Krach Institute for Tech Diplomacy at Purdue Calls for Bipartisan Leadership on Legislation to Enhance and Secure Technological Development
Private: Nick Farina
WEST LAFAYETTE, Indiana – As congressional leaders meet to resolve differences over legislation intended to bolster U.S. competitiveness with China and other countries over emerging technologies, the Krach Institute for Tech Diplomacy at Purdue University noted the importance of provisions to boost domestic semiconductor manufacturing and to secure supply chains.
The bipartisan legislation, passed in the House as the America COMPETES Act of 2022 and the Senate as the United States Innovation and Competition Act, would enhance American leadership on critical technologies like semiconductor manufacturing, artificial intelligence and quantum computing. Additionally, it would invest in strengthening supply chains and training Americans for work in emerging technology sectors.
“American leadership in technology, innovation, and democracy-promotion didn’t happen by accident – it happened because of the extraordinary partnership between government and the private sector that has improved the lives of billions of people around the world and harnessed technology to promote freedom,” said Bonnie Glick, director of the Krach Institute for Tech Diplomacy at Purdue and former Deputy Administrator of the United States Agency for International Development. “Today, we are at another crossroads. We must come to an agreement that encourages homegrown American initiatives around the manufacturing supply chain as well as allied foreign investment in manufacturing in the United States. We must train the next generation of innovators and leaders in critical technologies like semiconductors in order to ensure global resilience at home and in allied countries.”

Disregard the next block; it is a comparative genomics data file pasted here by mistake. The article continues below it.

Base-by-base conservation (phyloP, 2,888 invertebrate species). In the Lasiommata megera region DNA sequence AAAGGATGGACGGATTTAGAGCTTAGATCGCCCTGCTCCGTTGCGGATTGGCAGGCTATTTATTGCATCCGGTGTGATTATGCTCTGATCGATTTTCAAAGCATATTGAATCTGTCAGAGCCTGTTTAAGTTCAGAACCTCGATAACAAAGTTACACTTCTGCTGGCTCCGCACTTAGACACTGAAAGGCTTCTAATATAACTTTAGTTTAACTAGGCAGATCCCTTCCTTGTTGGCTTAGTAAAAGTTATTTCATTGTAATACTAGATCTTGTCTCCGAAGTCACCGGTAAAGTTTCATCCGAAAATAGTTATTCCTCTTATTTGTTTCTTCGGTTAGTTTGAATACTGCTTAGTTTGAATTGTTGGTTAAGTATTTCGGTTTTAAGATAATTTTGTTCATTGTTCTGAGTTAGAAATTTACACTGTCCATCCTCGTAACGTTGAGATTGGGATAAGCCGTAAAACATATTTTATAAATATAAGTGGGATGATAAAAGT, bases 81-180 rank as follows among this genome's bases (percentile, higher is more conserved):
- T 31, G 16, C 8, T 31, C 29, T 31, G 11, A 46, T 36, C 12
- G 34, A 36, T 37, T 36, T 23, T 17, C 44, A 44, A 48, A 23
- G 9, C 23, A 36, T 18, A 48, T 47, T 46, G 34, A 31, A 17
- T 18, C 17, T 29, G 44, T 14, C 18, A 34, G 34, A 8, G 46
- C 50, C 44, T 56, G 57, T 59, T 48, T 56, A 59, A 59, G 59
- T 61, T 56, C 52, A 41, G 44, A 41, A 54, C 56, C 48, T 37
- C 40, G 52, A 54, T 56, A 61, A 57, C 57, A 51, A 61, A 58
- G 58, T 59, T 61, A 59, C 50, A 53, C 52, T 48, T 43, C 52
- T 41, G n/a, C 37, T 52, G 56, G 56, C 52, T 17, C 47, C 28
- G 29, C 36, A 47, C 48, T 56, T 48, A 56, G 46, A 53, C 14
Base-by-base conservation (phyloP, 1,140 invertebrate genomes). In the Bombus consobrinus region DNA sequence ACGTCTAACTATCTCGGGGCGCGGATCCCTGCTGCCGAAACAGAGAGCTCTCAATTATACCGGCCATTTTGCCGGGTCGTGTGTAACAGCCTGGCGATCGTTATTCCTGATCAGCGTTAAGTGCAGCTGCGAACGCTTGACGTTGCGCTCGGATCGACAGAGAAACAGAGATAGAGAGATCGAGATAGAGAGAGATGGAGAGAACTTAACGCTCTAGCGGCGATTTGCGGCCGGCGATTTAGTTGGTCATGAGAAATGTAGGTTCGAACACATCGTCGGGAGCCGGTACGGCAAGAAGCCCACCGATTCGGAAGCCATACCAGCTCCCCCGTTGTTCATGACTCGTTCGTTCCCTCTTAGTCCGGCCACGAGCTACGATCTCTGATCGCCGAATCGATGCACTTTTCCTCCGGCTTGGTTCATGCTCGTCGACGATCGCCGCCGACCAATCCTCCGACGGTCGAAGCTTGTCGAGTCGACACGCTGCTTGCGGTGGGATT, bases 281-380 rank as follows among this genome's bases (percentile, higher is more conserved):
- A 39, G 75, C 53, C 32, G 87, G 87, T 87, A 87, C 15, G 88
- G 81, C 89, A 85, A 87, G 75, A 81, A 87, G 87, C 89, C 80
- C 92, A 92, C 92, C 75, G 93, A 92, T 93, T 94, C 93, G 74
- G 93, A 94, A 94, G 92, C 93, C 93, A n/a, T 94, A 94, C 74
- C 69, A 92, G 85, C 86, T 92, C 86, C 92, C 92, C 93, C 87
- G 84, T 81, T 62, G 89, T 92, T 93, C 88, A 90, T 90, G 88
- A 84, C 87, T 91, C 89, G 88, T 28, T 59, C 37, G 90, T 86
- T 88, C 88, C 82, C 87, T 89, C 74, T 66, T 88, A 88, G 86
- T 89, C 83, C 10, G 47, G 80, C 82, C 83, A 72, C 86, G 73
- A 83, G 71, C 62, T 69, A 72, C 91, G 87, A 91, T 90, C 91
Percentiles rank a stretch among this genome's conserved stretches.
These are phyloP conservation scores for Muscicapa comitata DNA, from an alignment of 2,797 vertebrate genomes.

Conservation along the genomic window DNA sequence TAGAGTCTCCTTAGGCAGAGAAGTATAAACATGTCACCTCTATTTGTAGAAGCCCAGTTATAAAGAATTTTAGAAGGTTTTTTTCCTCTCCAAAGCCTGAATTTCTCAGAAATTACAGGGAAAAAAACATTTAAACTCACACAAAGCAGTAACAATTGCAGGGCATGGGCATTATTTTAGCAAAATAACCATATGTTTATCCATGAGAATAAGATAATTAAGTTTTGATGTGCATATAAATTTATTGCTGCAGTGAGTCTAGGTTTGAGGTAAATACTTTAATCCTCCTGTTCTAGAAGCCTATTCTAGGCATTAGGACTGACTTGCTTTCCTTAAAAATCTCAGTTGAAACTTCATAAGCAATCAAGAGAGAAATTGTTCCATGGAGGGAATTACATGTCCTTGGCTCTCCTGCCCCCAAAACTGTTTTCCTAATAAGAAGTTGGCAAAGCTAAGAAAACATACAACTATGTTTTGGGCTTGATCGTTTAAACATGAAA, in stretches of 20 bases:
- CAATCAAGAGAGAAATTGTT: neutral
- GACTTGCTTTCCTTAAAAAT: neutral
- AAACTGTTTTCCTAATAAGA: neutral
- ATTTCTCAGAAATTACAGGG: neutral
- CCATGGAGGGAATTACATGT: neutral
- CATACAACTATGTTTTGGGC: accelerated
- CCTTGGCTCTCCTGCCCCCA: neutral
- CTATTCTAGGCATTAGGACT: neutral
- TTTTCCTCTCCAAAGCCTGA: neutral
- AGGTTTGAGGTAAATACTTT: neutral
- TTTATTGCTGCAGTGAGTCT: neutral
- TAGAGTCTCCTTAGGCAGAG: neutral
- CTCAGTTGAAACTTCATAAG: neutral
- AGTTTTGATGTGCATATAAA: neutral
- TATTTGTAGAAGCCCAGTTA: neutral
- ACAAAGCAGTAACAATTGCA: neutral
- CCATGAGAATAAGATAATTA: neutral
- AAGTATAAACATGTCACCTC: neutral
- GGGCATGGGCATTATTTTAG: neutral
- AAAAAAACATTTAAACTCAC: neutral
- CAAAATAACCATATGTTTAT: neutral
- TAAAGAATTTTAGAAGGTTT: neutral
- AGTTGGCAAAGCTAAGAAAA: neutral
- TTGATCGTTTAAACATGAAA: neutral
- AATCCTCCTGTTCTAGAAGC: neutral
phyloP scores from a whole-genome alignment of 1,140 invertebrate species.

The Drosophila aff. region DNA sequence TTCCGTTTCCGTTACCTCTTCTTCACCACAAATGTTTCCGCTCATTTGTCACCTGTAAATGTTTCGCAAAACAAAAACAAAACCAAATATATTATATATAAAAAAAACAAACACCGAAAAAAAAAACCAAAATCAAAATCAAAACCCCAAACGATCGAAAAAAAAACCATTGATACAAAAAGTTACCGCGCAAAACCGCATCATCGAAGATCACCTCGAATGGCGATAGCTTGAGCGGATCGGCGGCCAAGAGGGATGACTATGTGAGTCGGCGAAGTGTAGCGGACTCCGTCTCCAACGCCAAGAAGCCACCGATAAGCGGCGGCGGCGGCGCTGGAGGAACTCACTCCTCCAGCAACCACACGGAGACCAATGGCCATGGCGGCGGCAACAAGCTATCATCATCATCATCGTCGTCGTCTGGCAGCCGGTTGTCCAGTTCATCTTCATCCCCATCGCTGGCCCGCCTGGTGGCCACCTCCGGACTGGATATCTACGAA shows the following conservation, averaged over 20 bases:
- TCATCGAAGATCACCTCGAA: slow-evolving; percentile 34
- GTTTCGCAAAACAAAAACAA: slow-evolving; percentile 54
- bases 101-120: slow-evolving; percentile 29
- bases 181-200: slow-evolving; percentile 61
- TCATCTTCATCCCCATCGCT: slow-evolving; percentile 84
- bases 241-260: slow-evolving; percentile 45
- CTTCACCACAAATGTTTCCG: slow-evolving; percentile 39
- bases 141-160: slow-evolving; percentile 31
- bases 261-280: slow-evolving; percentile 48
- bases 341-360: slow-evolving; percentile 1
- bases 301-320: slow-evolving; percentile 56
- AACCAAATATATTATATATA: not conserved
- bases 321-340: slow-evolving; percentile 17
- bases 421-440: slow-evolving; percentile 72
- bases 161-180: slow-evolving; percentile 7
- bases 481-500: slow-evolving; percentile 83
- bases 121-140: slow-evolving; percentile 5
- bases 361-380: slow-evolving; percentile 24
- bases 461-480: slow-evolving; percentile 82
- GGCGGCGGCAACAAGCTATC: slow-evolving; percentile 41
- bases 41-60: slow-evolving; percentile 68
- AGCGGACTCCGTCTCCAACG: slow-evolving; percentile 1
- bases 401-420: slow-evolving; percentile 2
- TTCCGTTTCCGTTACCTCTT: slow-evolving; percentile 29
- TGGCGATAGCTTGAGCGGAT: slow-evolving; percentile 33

Purdue is the first U.S. university to launch a comprehensive set of innovative, interdisciplinary degrees and credentials in semiconductors and microelectronics, part of a broad national effort to meet a demand for 50,000 trained semiconductor engineers over the next five years.
On Feb. 1, Glick and Keith Krach, the chairman of the Krach Institute for Tech Diplomacy at Purdue, signed a coalition letter applauding leadership of the House and Senate for agreeing to bring the U.S. Innovation and Competition Act of 2021 to conference, and calling for swift action on passing final legislation.
The Krach Institute for Tech Diplomacy at Purdue is the world’s first and only institution focused on Tech Statecraft, a new model of transformational diplomacy that integrates high-tech strategies with foreign policy tools and national security practices to ensure trusted technology is used to advance freedom. It brings engineering expertise to the intersection of technology and U.S. foreign policy and serves as a go-to resource on critical technology issues for the diplomatic community and policymakers, while partnering with industry, academia, and government.